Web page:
Six things you should know about the Indonesian Elections

By Tim Mann
Editor of Indonesia at Melbourne and PhD candidate at Melbourne Law School

The upcoming Indonesian elections will be the single largest election day in the world as up to 193 million Indonesians vote for a president, vice president and legislatures across the country

In April, up to 193 million eligible voters in Indonesia will head to the polls. For the first time in Indonesian history, the president, the vice president, and members of the local and national legislatures will be elected on the same day.

So, what are the key facts you need to get our head around the issues at the heart of the Indonesian election?

1. Runners and riders

The 2019 election will be a rematch between incumbent President Joko “Jokowi” Widodo and Prabowo Subianto, the former military general implicated in the kidnapping of student activists between 1997 and 1998. The two have already faced off before in the bitterly-fought 2014 elections which saw Jokowi’s  image as a clean, no-frills reformer with few ties to the military and political elite take him to victory.

But five years on Jokowi’s reputation is tarnished. He has disappointed many of his supporters in civil society by abandoning campaign promises to resolve past violations of human rights, and by his choice of vice presidential running mate, conservative Islamic scholar Ma’ruf Amin.

As result, voter dissatisfaction has led to a growing movement of people declaring that they would rather sit the election out or ‘donkey vote’ (golput) than vote for either of the candidates on offer.

While Ma’ruf was reportedly not Jokowi’s first choice for running mate, he was selected in part to deflect criticism that Jokowi is not Muslim enough. And it appears to have worked – attempts to politicise religion in the 2019 campaign have so far fallen rather flat.

Jokowi and Ma’ruf are supported by nine parties, representing about 60 per cent of seats in the national legislature (DPR), while Prabowo and his running mate, former Jakarta Deputy Governor Sandiaga Uno, are supported by five. (Candidate pairs must be able to demonstrate that they have the support of parties holding at least 20 per cent of the seats in the DPR or 25 per cent of the total votes at the last election to run).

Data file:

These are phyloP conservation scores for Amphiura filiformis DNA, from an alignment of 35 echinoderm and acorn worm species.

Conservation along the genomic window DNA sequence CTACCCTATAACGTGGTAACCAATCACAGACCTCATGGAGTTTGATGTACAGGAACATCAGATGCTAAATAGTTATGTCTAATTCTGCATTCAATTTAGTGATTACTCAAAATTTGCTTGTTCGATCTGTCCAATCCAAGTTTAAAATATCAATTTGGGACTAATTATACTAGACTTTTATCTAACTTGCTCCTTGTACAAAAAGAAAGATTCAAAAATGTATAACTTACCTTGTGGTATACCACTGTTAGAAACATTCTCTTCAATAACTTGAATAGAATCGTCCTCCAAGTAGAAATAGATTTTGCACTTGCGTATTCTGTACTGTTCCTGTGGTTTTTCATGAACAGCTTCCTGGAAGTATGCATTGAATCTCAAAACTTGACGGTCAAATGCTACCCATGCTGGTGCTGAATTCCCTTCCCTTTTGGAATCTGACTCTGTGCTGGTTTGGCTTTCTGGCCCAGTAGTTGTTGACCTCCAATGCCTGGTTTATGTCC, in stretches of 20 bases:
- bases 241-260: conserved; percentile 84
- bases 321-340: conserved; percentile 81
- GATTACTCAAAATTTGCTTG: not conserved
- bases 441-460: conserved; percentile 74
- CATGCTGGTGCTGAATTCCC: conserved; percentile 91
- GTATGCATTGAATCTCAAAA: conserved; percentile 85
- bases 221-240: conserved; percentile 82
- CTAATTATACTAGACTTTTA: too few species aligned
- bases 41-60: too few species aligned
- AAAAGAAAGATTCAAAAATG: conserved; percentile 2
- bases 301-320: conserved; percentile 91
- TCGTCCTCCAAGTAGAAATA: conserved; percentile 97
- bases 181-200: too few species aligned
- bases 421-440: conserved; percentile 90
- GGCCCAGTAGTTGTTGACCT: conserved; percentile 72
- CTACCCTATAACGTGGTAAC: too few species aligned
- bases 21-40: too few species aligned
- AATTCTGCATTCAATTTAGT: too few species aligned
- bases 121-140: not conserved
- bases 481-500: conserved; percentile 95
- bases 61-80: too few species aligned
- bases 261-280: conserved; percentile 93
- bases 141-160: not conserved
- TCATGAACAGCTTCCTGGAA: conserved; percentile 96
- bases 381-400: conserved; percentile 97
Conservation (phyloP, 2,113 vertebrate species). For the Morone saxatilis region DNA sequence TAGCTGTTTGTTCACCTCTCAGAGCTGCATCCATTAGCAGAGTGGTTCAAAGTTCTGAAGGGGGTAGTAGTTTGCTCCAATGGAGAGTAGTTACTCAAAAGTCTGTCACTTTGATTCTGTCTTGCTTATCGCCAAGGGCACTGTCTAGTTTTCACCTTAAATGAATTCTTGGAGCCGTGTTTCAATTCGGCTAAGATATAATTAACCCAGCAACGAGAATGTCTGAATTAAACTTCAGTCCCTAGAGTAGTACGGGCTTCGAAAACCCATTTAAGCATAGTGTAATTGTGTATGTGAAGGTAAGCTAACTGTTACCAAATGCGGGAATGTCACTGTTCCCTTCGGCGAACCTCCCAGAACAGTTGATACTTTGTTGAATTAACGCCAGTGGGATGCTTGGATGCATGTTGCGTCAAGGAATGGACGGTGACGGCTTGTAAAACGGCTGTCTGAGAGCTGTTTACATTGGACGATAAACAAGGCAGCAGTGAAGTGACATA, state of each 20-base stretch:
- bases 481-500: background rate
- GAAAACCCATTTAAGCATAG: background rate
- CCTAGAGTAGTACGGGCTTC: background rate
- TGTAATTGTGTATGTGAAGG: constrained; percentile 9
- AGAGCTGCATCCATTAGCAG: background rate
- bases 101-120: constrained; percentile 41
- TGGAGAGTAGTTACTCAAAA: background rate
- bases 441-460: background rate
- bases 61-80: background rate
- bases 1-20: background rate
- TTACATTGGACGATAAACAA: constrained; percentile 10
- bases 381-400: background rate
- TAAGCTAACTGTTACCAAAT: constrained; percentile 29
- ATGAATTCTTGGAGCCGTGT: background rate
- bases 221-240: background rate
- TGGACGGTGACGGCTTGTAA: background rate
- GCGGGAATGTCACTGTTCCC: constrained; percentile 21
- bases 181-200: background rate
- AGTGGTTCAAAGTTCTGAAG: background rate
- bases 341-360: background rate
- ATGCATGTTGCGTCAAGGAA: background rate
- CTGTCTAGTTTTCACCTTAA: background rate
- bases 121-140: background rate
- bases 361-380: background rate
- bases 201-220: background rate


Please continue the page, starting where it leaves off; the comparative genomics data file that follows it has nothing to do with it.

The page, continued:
Two months out from the election, it looks like it will be difficult for Prabowo to catch Jokowi’s lead. But Jokowi is as weak a campaigner as Prabowo is strong, and Indonesian voters are not known for loyalty to parties.

2. Simultaneous elections

When Indonesian voters head to the polls on 17 April, they will be presented with five different ballot papers: grey for the president and vice president, yellow for the People’s Representative Council (DPR), red for the Regional Representative Council (DPD), blue for the relevant provincial legislature (DPRD provinsi), and green for the relevant district or municipal legislature (DPRD kabupaten or kota).

This will be the first time ever that legislative and presidential elections are held on the same day. Sixteen parties will be competing for the 575 seats in the DPR.

It’s not yet known how the introduction of simultaneous legislative and presidential elections will affect voting patterns or political coalitions in the legislature in the period following the election. The media has been transfixed by the presidential race, and there has been little discussion of party platforms or candidates’ promises and track records, and not much policy detail either.

As voters will be electing public officials at five different levels of public office, they will be expected to choose from 250 to 450 candidates in the electoral district in which they vote.

This will be no easy task, and to make matters worse, Indonesia’s leading elections-focused NGO, Perludem, has pointed out that one quarter of the candidates competing for seats in the DPR have not disclosed their personal details on the website of the Indonesian Electoral Commission (KPU).

With voters having little else on which to base their choices, many observers are worried that vote buying, already considered widespread in Indonesian legislative elections, will increase further in the 2019 elections.

3. One of the biggest electoral moments in the world